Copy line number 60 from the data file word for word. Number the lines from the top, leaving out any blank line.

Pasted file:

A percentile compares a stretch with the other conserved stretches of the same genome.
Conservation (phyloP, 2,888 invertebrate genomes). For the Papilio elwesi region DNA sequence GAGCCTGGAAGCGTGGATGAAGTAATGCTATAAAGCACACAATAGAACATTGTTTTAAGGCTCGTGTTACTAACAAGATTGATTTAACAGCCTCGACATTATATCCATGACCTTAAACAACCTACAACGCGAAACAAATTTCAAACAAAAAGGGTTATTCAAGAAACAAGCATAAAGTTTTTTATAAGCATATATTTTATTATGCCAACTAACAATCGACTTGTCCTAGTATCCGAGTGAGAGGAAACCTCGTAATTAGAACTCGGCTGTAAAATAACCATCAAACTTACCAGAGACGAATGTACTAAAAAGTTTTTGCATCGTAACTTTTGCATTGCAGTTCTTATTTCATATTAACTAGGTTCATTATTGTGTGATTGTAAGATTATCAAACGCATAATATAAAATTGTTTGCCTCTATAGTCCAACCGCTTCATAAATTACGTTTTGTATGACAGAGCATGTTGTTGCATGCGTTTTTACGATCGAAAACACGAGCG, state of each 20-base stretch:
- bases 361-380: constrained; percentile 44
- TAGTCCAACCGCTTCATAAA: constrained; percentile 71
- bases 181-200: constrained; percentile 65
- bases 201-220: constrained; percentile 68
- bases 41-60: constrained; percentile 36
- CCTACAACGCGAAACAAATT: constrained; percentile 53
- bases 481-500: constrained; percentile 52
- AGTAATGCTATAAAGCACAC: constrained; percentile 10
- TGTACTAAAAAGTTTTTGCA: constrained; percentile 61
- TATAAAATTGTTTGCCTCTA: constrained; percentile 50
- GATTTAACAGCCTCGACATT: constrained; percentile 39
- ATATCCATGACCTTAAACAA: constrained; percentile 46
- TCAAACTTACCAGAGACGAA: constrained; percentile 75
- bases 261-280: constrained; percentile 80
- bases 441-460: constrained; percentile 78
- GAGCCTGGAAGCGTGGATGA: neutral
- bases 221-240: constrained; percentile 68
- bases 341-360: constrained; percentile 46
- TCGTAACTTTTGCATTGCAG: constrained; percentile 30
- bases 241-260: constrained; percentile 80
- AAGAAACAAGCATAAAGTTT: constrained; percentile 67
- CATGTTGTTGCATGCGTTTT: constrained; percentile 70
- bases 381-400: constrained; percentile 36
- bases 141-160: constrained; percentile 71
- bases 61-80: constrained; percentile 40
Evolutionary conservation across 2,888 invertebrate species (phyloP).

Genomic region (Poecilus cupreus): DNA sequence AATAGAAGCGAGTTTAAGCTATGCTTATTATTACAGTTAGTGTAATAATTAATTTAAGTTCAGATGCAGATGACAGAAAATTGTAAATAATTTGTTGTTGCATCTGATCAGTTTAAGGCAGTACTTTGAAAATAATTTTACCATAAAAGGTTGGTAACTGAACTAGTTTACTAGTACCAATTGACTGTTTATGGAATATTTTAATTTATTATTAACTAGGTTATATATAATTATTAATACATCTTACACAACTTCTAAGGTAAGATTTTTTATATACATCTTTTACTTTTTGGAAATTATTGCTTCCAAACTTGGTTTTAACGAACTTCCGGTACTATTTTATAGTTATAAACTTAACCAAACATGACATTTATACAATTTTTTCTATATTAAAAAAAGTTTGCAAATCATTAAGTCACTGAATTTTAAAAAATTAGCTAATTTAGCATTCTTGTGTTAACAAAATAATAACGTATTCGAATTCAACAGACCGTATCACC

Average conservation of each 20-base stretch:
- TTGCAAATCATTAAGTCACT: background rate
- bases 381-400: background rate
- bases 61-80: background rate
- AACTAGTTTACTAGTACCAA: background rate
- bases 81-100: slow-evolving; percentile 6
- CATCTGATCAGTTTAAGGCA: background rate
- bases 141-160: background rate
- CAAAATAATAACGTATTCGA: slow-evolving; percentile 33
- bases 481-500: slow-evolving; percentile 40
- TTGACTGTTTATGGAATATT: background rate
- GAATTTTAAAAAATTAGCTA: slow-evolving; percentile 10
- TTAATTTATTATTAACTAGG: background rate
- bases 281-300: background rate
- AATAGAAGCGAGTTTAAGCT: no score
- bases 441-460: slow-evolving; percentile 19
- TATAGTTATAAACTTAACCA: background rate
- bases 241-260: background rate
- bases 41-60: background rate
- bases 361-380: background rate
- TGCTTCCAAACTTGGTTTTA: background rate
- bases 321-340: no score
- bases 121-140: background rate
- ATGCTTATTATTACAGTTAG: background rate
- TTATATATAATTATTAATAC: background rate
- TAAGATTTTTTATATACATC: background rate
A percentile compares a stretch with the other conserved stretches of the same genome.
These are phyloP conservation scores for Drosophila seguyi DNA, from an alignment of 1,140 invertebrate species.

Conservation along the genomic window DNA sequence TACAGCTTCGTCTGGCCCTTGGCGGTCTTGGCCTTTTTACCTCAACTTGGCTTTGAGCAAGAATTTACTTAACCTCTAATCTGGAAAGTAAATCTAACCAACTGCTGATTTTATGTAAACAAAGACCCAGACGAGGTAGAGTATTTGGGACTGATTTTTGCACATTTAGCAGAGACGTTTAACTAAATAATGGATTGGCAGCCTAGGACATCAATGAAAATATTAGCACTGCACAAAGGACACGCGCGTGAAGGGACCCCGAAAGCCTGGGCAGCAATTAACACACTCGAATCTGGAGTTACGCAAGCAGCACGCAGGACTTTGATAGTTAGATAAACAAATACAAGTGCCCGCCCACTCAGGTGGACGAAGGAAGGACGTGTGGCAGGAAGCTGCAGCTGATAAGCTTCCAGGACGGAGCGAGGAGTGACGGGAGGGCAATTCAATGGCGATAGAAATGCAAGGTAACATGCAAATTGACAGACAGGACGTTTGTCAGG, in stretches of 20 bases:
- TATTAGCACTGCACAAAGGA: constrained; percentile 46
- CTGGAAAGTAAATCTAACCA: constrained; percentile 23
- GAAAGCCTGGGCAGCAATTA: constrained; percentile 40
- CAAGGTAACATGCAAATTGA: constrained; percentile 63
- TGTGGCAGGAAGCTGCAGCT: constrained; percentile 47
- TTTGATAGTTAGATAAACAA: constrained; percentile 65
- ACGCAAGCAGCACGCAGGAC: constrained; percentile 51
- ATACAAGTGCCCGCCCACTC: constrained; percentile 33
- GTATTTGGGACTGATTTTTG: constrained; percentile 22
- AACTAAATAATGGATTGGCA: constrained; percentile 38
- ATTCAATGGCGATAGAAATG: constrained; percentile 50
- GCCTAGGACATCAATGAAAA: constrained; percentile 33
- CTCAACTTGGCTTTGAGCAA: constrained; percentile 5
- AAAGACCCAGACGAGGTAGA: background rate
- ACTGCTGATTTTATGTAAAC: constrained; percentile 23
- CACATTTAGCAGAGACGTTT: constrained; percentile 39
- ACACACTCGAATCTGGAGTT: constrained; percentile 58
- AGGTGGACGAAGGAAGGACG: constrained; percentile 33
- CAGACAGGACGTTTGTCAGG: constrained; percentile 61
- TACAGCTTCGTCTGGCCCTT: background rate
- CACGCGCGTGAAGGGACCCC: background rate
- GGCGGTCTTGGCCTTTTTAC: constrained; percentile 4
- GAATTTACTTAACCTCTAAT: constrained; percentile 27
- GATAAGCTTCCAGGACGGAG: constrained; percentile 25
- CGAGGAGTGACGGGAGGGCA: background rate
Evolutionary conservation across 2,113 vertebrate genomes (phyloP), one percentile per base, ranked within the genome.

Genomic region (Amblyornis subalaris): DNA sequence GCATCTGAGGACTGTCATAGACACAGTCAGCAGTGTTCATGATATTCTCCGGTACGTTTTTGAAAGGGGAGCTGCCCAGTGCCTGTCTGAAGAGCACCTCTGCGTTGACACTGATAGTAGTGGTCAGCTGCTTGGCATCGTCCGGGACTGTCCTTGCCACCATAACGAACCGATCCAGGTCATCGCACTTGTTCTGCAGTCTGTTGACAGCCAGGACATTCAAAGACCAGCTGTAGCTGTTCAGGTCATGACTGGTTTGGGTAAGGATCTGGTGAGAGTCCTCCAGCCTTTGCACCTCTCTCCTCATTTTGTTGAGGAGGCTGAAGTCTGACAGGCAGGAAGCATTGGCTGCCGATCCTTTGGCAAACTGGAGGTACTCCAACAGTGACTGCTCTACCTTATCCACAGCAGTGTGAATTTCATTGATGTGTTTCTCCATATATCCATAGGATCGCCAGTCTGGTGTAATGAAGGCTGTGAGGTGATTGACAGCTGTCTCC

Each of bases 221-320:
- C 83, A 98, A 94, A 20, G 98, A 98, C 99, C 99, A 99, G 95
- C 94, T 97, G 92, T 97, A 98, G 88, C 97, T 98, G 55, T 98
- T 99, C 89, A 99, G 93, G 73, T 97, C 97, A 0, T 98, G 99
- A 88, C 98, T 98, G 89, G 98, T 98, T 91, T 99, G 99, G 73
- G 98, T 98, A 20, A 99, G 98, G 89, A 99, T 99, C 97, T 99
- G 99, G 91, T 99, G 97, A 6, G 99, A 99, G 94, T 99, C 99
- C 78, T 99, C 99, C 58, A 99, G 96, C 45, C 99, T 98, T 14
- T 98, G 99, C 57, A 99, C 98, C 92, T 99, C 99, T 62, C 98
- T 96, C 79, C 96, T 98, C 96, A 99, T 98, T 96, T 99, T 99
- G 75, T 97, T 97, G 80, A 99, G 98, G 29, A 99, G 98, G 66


- CTGGAAAGTAAATCTAACCA: constrained; percentile 23